Around 4:30 PM Haitian time, I arrived in Cap Haitien. It was good chaos, I squirmed in my seat wanting to get out into it. This was someplace new, someplace stimulating, a place that I truly did not understand. What I saw when I looked out the window at Cap Haitien can only be explained in photographs.
Photos of ride into Cap Haitien
First look at Cap Haitien, Haiti
Cap Haitien first look
The bus soon parked I walked quickly out of the Caribe Tours station, passed a throng of moto-taxis, nearly got run down by a scooter on my first steps into the country, and made way to find a place to sleep.
From start to end, the journey from Sosua to Cap Haitien took around 9 hours and cost $50 including border fees.
I was now in Haiti, with few plans, at the beginnings of a new land. I can think of no better place in the world to be.
Haiti Travelogue Entries — Haiti Travel Photos — Caribbean Travelogue Entries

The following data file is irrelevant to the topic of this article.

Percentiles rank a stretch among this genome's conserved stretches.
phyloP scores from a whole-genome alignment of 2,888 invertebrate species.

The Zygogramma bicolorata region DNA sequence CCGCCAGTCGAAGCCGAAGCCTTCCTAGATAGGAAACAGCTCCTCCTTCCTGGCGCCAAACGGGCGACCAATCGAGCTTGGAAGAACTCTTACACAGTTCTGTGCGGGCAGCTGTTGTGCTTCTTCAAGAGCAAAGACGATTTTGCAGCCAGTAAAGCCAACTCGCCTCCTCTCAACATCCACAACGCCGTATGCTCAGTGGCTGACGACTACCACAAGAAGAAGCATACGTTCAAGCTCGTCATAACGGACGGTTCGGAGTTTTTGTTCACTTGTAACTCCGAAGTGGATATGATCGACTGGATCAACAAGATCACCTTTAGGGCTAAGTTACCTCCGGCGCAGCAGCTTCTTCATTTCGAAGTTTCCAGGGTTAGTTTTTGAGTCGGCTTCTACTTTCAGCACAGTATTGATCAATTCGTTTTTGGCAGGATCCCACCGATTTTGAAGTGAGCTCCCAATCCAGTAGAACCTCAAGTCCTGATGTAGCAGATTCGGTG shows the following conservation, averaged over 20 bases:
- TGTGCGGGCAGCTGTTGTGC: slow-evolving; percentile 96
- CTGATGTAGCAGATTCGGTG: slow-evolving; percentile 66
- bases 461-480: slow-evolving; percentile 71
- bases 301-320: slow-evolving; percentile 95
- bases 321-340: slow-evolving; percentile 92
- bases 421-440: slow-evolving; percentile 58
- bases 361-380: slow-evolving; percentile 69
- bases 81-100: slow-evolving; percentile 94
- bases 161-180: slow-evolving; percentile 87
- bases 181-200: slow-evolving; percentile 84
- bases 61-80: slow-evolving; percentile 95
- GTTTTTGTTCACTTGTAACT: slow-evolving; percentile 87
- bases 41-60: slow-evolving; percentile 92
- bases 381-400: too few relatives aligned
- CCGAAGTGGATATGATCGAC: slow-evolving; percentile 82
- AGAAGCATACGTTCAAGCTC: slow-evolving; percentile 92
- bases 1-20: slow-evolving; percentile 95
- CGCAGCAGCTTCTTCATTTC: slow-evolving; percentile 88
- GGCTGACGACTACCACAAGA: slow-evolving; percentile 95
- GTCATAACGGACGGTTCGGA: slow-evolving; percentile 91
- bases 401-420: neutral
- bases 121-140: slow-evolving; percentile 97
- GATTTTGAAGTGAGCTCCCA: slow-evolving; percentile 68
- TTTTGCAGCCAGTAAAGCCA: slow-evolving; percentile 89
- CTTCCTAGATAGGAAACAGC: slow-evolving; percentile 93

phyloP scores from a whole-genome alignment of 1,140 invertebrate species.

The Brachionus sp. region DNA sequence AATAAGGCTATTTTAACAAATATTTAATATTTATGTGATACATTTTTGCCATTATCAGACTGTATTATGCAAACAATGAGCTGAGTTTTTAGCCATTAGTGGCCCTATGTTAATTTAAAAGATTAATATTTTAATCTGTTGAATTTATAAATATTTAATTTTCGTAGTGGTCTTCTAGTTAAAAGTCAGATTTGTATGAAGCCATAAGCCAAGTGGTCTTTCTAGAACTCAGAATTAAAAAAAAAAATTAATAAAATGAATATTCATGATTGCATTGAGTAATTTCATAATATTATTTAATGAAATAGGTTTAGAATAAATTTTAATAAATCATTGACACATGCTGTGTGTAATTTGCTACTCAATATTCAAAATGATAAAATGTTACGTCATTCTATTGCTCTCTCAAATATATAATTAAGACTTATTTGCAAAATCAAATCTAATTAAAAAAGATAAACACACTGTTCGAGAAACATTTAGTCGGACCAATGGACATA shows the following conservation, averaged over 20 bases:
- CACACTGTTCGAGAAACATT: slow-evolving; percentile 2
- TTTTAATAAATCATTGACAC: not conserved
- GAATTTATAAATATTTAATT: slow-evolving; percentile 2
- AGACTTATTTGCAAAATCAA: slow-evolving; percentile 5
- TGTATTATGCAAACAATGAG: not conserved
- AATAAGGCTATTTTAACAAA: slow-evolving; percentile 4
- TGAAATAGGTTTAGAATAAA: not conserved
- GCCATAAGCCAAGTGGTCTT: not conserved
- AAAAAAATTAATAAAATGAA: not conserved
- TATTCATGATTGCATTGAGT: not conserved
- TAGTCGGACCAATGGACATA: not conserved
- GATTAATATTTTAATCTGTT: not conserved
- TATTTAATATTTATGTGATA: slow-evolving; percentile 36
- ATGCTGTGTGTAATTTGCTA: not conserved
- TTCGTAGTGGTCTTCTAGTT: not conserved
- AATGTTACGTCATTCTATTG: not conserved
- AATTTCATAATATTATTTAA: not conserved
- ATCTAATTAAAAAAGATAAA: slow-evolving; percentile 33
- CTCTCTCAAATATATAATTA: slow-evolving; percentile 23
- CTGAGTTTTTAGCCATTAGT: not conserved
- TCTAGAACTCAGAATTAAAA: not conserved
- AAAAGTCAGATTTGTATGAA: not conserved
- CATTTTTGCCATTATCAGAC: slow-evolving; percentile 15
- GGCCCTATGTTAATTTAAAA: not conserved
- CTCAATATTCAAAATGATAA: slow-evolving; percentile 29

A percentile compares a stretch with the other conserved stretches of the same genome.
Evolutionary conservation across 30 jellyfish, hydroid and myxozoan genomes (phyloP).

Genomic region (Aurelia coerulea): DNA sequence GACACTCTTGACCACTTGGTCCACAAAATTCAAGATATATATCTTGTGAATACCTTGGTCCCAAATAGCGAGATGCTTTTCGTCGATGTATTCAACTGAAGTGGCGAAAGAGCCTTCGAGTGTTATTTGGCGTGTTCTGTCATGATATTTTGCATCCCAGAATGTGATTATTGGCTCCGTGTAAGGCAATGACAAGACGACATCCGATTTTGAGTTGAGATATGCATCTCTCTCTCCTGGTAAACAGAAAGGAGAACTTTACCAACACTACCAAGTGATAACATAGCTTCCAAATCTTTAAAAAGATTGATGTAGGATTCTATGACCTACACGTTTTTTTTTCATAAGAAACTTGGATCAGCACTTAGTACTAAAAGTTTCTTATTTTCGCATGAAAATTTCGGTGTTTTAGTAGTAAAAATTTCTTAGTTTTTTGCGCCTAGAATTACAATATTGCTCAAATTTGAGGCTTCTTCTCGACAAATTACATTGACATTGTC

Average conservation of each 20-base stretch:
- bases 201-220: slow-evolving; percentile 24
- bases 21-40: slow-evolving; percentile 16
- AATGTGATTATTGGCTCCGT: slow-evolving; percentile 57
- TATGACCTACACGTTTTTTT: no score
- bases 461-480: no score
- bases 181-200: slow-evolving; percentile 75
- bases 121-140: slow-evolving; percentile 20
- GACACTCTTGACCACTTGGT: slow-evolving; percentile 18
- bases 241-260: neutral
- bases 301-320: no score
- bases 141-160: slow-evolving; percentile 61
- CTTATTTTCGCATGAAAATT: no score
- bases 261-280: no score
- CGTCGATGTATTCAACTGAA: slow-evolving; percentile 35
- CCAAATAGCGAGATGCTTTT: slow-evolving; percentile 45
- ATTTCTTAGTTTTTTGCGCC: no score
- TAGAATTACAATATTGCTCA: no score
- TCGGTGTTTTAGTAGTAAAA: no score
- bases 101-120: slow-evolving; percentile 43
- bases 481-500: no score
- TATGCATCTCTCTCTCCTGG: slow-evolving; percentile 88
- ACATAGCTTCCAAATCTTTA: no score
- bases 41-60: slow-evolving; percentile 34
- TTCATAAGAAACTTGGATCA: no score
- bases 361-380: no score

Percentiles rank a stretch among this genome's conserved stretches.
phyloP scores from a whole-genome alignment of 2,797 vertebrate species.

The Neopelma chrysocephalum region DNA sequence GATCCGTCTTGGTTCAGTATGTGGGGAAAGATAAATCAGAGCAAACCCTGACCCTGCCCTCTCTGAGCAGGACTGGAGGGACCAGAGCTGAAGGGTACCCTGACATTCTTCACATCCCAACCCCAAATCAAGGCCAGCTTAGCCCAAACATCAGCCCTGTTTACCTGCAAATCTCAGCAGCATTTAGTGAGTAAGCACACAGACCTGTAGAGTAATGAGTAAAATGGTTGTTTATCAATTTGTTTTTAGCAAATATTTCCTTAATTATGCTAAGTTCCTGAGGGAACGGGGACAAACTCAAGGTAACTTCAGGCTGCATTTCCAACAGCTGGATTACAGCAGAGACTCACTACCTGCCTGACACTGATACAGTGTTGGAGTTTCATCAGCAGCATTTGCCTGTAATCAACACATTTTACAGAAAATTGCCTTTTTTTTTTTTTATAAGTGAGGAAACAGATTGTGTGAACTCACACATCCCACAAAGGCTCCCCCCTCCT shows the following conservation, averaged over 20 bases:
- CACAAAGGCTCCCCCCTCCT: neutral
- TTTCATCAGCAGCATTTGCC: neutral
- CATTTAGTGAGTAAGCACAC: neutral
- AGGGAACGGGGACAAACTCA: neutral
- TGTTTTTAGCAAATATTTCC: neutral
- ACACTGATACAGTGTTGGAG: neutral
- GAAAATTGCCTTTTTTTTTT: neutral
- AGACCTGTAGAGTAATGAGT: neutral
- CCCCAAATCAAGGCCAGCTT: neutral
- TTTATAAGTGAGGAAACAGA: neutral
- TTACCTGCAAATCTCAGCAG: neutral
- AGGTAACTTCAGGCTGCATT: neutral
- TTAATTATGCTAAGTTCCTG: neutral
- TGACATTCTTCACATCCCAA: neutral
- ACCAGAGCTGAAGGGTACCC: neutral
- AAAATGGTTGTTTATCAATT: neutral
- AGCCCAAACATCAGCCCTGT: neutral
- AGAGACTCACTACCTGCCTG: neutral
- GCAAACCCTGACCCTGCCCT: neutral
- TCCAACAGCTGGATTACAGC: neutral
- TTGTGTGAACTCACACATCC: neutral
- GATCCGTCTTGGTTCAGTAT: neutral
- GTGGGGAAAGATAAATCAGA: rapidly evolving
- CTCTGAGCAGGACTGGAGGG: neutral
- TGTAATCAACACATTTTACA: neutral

I am the founder and editor of Vagabond Journey. He has been traveling the world since 1999, through 90 countries. I am the author of the book, Ghost Cities of China, and contributes to The Guardian, Forbes, Bloomberg, The Diplomat, the South China Morning Post, and other publications. VBJ has written 3612 posts on Vagabond Journey. Contact the author.
A photo essay of the widespread use of the V-sign across Asia.
Ghost Cities of China
Ghost Cities of China is a book which recounts the two and a half years I spent on the ground investigating China’s empty new cities. Pull back the dark veil on the New China and find out what the country is really all about.